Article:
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FIRST-PERSON: Columns of smoke

JACKSON, Tenn. (BP)–Most of us remember the sick feeling in our stomachs as we watched the column of smoke, fire and dust rise thunderously in the space where Trade Center Tower Two had stood. Moments later, a second column merged with the first. The world had changed.

I was a Cold War baby. I’ve always been proud of the stability and prosperity that our nation’s wealth and power have brought us. I’ve always cried a bit as I say the Pledge of Allegiance. I’ve always paused when I’ve seen a line of soldiers marching or a squadron of jets soaring. On that day, though, for the first time in my life, I felt helpless as an American. To some extent, it felt like I was watching my own sense of security go up in that dark cloud of death and destruction.

Among the Scriptures that have most influenced my life is Isaiah 6, where the prophet describes his vision of heaven. Isaiah is overcome by the death of his friend, King Uzziah. For half a century, the kingdom had prospered under his reign, growing in wealth, might and reputation. Then, in a day, Uzziah was gone and Isaiah was confronted with the reality that his world had changed.

As Isaiah lamented the loss of his friend, he was given a vision of a great column of smoke, but that smoke came not from the destruction of a building but from the glory of Jehovah God Himself seated on His throne. Surely Isaiah saw in the column of smoke the image of the pillar of cloud and fire that led the Israelites through the wilderness and into Canaan. As Isaiah pondered his vision, he was reminded that Uzziah was not responsible for his people’s blessings. God was.

As Americans, we should pay attention to the state of our government and to our national defenses. As Christians, though, we should be aware that history is filled with turbulence. Leaders cast a vision, but despots impose blindness. Fortunes accumulate, but moths and rust destroy. Kingdoms rise, but they also fall. That’s the way of the fallen world.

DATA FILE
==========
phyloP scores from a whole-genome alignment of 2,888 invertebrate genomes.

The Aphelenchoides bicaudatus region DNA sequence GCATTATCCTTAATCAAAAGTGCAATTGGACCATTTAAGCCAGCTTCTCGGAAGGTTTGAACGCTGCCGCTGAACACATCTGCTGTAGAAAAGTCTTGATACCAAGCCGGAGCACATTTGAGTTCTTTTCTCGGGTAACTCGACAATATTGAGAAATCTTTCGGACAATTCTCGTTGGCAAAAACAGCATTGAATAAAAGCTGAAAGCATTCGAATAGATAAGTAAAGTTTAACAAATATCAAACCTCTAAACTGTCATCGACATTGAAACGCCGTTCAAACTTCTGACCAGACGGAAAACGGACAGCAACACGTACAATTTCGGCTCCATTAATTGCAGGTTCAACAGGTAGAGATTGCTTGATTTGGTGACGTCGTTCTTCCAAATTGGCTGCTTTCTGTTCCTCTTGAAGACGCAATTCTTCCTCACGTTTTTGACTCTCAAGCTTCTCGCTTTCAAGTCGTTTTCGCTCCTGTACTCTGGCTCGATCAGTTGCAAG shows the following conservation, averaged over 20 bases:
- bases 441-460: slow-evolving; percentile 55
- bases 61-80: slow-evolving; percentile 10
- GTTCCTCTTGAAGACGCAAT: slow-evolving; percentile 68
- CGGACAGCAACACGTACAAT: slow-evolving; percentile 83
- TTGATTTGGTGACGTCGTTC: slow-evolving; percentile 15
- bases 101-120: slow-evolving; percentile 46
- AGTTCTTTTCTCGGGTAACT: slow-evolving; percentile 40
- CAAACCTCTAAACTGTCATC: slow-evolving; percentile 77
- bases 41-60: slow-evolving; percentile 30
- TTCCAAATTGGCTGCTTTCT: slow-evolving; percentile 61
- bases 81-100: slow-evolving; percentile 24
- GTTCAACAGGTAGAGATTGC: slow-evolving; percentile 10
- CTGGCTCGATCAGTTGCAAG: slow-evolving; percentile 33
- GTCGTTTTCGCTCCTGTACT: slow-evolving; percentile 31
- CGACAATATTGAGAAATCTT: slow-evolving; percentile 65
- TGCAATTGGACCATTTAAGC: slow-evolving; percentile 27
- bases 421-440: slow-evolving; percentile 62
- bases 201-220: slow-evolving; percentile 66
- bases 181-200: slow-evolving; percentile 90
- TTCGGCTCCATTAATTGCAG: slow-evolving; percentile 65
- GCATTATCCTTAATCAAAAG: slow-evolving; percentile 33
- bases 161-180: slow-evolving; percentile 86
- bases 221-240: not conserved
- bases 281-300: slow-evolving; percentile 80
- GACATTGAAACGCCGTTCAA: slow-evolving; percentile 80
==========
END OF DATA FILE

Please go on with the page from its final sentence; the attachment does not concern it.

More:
We should also remember, however, that the tyranny of the challenges that surround us is still subject to the Almighty God who sits on that great throne. History still moves toward an ultimate goal, the return of Christ, in spite of the difficulties that we see in our own times. Our security lies in our God.

When John was on Patmos, he had a vision of heaven just as Isaiah had. I like to read that passage in Revelation 4 and imagine that as John stood wide-eyed on one side of the throne, Isaiah stood wide-eyed on the other, both of them in their separate moments within the same eternity beholding the foundational fact of this universe: “Holy, Holy, Holy is the Lord God Almighty, who was and is and is to come” (v. 4).

Since September 11, we’ve seen the chaos of economics, Afghanistan and Iraq, of natural disasters and personal tragedies in our own lives. Our temptation is to bow our heads in prayer and lament our times.

I pray, though, that as we ponder the image of the column of smoke and fire that so indelibly marked our mind’s eyes two years ago, we will not see tragedy. Instead I pray that we will be reminded of the column of deliverance that led God’s people out of bondage and of the glory of God on His throne. I pray that we will claim this blessed assurance: God reigns eternally and, through Christ, we are His children.
Gene C. Fant Jr. chairs the English department at Union University in Jackson, Tenn.

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  • Gene Fant